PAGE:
Catch Rate– After two seasons with a catch rate hovering just over 50%, last season saw some improvement as Adams hauled in 62% of his targets. More impressively was his 75% contested catch conversion rate, as pointed out in Matt Harmon’s Reception Perception featured in the Ultimate Draft Kit, a skill that comes in handy when dealing with the pinpoint precision of Rodgers who is able to thread the ball into tiny windows. It’s clear that Adams has the complete trust of Rodgers and that their growing bond on the field allows Adams to see steady targets even without getting great separation against CBs. He is able to capitalize on those opportunities with his high contested catch rate, which is a big reason why he was able to reach a total of 12 TDs last year.
Receptions– With a similar share of targets as last season looking likely, he’ll likely post similar receptions as well. In fact, looking at the Ballers projections, the combined average of their three projections have him slated for another 75 catch season. The Packers spread the ball around to many capable weapons across the field which can result in Adams disappearing at times, as evidenced last season when he tallied three receptions or less in seven games. On the flipside, he had back-to-back games of over 12 receptions in Weeks 6-7. Counting on steady production is a gamble, Adams is more of a boom-or-bust player with obvious TD dependency.
Yards– Adams posted a pedestrian 8.24 yards per target last year, but that number is slightly weighted down by his usage in the red zone, where he saw 20 targets. His average distance of target (aDOT) was 11.9, not spectacular but again when factoring in red zone targets causing a dip it hides the fact that he is capable of the big play, maintaining a 13.3 yards-per-catch average. He likely finishes in the same range as last year with the Ballers predicting a slight regression with 934 yards as the combined average total.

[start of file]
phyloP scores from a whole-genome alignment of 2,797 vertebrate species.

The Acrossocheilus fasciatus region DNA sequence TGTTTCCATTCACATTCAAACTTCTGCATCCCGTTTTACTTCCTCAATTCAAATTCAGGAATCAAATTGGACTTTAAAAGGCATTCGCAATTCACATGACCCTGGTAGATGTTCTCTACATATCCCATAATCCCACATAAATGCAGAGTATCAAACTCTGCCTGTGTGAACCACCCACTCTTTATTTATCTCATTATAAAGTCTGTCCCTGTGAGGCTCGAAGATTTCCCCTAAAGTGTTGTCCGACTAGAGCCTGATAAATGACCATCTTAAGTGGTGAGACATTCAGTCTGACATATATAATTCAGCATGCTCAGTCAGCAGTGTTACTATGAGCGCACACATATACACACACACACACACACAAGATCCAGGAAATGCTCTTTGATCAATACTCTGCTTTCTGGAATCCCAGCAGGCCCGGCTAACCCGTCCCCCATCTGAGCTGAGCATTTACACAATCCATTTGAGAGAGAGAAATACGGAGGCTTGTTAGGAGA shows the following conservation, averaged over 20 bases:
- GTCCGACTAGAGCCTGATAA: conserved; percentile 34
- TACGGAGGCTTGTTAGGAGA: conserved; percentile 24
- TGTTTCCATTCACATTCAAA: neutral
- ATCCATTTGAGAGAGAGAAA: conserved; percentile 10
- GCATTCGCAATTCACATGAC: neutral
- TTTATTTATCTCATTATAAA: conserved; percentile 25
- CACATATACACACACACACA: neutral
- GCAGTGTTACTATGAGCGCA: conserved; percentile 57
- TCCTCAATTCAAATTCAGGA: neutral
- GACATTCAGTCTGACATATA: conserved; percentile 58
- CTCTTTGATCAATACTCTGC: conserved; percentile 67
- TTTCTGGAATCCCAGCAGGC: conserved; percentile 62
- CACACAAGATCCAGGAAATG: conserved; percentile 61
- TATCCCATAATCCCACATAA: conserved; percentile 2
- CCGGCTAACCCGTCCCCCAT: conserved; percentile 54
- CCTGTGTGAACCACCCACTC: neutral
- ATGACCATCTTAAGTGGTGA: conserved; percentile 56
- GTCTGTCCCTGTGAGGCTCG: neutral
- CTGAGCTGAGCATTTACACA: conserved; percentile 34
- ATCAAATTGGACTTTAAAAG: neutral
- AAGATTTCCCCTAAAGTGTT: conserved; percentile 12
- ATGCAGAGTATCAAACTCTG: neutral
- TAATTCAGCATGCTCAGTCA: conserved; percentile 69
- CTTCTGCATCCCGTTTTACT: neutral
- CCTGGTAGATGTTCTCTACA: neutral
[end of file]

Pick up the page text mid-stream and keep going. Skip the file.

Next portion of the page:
TDs– Adams scored 12 TDs last season as a heavily utilized option in the red zone. The addition of Martellus Bennett could shake things up in the red zone and see Adams featured a little less frequently. However, with Aaron Rodgers averaging over 38 TDs over his last five healthy seasons there will be plenty of scoring opportunities for Adams. The general consensus across the fantasy industry is for a TD regression here, but finishing with 10 TDs is still a legitimate possibility. Adams is a force to contend with near the goal line with instinctual box-out skills paired with tremendous leaping ability.
WR1 Possibility: Longshot (8.8%)
The percentage is based upon the combined average of the Fantasy Footballers writing staff. The consensus throughout the fantasy industry is that a TD regression is coming and that Adams will see a dip in fantasy production. A line of 75/935/9 seems to be a pretty standard projection, which would have him falling short of WR1 status. It’s too risky to double down on TD production and his capped target potential limits upside and likely keeps him from producing at a WR1 level this season. But keep in mind, Hail Mary passes are the ultimate longshot and they’ve become just another routine play in Green Bay, so maybe falling into the longshot category isn’t such a bad thing for Adams on his path to becoming a WR1 this season.
Davante Adams has a current draft position of 4.08 as the 21st WR off the board according to FantasyFootballCalculator.com. That appears to be a pretty fair value for securing one of Aaron Rodgers’ top weapons. His path to WR1 status relies on avoiding TD regression and increasing target share in a loaded offense, with a more likely scenario of producing as a WR2.